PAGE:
Menu as a Location, Not as a Screen
Time Rifters is a prime example of using the main menu as an introductory location. The concept seems rather simple, but we have a hard time letting go of a standard interface like a title screen. Title screens have been around almost as long as video games have been on televisions, and work so well that they have been relatively unchanged until now. However, it may be time to re-examine this interface. A user in VR is not looking at a monitor, they are in a space. “Options” and “Level Select” are no longer text, but places that your user can go to. A benefit of making your menu a location is that it doubles as a safe space for your player to explore the mechanics and movement within your game world.
Fade In, Fade Out, Fade Plenty
The importance of the fade transition in VR cannot be expressed enough. In modern gaming, much of the visual presentation is influenced by movies. Swooping camera motions and hard cut transitions work fine on screen; it is what we have come to expect. Unfortunately, that same hard cut transition in VR feels like instant teleportation. While this sounds cool in theory, it is very uncomfortable and jarring in practice. An abrupt transition in location – no matter how trivial – should be accompanied by a fade transition. The menu of Hawken is a great example of this: it strings together several slow camera pans with fade transitions in between. I cannot speak for everyone, but I can say that I feel no discomfort whatsoever.
Speaking of abrupt transitions, the exit of VR experiences are almost universally instant. This may be fine if you are using a launcher like VRLaunchPad or VirtualReality.io, otherwise prepare for a jarring transition to whatever is on your desktop. It would be great to see more experiences ease the user out of the virtual world rather than coming to an immediate end. Some recommendations are using a contextual question, allowing the user to control the transition, and to maintain head tracking the whole way through.
The Contextual Question
When a user is ready to quit, a rather amusing way to keep the immersion going is to ask a snarky question that is consistent with the game universe. Some examples might include “Are you sure you wish to stop the simulation?”, or “Removing your space helmet here may be fatal! Continue?” Its fun, its silly, but it keeps the user engaged until the very end.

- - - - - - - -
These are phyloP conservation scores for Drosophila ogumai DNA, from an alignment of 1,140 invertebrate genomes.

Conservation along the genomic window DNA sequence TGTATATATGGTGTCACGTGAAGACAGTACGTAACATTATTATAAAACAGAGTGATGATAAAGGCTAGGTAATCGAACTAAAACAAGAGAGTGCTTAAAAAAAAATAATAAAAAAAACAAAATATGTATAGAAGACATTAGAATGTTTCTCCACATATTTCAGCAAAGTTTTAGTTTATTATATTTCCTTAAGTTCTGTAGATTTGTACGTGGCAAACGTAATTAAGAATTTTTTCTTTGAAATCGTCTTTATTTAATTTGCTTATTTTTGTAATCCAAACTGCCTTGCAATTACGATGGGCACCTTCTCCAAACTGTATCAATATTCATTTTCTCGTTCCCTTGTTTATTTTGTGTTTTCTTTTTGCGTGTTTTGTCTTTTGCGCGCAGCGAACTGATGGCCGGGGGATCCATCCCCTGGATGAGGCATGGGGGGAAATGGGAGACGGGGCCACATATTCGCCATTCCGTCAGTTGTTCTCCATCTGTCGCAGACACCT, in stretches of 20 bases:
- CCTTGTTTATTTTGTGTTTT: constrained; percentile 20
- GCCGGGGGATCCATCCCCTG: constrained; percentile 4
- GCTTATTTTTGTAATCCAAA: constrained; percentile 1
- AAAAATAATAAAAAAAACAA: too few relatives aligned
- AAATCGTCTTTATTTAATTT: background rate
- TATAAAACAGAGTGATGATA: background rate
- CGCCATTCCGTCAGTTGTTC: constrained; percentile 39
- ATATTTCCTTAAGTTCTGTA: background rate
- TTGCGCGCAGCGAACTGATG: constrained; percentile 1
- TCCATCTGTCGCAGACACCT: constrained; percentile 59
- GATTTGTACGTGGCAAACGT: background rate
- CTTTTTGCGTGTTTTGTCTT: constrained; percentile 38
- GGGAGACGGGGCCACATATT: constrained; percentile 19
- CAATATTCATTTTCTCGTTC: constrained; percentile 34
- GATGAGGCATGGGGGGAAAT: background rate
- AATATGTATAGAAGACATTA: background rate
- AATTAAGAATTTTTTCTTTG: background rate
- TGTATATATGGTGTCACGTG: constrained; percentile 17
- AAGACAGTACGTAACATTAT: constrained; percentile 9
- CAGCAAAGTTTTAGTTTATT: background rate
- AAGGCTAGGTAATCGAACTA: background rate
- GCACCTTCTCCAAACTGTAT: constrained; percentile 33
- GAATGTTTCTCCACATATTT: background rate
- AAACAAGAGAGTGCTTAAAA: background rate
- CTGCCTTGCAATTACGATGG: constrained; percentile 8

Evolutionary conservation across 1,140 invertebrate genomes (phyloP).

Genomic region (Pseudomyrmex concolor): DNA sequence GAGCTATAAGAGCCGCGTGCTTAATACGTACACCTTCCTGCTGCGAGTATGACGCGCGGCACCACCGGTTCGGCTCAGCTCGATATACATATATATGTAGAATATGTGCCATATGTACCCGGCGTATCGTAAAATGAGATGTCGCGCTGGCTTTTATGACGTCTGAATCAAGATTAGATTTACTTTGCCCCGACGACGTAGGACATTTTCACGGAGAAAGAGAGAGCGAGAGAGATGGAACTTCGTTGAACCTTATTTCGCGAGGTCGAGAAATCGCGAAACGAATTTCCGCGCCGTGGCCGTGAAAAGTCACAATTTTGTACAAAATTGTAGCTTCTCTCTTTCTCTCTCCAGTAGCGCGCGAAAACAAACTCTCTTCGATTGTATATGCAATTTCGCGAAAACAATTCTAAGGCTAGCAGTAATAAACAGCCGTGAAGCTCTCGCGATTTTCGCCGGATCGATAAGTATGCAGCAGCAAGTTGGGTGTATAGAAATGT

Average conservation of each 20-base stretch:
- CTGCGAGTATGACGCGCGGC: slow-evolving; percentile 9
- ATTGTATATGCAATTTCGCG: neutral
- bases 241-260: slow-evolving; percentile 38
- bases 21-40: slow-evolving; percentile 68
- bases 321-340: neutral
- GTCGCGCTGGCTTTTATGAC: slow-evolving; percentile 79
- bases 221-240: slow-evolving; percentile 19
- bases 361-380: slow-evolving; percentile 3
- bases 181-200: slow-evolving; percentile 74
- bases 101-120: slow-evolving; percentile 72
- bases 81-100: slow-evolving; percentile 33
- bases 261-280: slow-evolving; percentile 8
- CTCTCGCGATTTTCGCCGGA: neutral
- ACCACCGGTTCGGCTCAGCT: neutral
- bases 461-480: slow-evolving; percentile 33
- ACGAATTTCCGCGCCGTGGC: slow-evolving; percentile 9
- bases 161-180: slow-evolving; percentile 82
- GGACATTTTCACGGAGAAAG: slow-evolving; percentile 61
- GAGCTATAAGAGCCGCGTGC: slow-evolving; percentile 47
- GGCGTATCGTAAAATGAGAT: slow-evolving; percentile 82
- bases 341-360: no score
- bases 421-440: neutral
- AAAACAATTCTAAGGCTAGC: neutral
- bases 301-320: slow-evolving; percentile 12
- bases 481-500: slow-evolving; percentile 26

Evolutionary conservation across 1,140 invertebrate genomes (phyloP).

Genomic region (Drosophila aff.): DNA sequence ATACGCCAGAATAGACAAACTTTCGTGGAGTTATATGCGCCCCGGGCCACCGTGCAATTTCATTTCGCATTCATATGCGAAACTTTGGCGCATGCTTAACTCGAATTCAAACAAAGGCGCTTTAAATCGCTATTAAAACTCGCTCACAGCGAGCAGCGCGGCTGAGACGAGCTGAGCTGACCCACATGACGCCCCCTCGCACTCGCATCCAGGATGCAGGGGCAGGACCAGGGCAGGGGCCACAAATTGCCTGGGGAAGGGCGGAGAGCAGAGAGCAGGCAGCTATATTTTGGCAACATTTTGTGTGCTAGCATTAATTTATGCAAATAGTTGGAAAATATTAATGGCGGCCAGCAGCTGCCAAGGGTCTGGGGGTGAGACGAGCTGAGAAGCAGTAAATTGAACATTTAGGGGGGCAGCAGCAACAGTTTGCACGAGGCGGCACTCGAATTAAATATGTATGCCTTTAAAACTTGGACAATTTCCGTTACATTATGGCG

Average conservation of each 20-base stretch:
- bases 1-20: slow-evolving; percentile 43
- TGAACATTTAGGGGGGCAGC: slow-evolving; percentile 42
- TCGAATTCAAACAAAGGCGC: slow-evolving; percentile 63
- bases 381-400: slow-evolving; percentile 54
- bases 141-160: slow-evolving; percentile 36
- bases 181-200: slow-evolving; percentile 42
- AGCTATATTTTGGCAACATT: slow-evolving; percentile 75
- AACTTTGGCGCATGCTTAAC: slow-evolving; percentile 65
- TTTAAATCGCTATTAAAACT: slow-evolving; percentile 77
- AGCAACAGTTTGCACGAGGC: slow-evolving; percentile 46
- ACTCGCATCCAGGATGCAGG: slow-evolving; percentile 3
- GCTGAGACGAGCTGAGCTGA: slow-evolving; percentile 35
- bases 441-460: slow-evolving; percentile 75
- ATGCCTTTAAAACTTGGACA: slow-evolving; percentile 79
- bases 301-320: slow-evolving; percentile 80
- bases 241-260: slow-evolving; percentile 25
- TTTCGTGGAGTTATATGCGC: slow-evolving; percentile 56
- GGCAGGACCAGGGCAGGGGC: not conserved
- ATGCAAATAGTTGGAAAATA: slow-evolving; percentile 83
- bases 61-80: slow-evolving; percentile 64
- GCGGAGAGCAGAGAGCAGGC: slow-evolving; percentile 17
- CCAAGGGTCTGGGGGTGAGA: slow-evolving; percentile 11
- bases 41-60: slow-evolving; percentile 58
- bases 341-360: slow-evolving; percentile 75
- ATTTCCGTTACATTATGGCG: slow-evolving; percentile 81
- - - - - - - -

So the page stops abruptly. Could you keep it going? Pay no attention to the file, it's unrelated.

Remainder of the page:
Let the User Transition
Baud provides a stellar example of a thoughtfully designed intro and exit for a VR experience. When the user is ready to exit gameplay, a menu spawns in front of them within the game space. The user maintains headtracking the entire time, and gets to choose when they want to exit. Finally, the experience ends with a stereoscopic image that prompts you to remove your headset. At all times, the user is driving the experience forward.
Maintain Head Tracking – Avoid the Load Freeze
What you see above is an example of a head tracking freeze. I am moving my head back in forth the entire time, yet there is a second or two where the screen does not move with me. This is something that I find irksome, yet is prevalent in many demos. Some of my favorite experiences – including the awesome Legend of Zelda VR above – freeze for just a second while loading the scene. While this is not a big deal on a monitor, it is very disconcerting to suddenly lose head tracking within the VR headset. A fade transition here would be wonderful!
This is Just the Beginning
After all that has been said, it is important to remember that modern VR development is in its infancy. Many of the experiences I play are tech demos, proof of concepts, and pre-alphas. Even if an experience is rough around the edges, it is reassuring to see that the content uses sound VR practices, and that the gameplay mechanics are fresh – even revolutionary! I look forward to playing 400 more experiences, and being transported to worlds that were once restricted to dreams.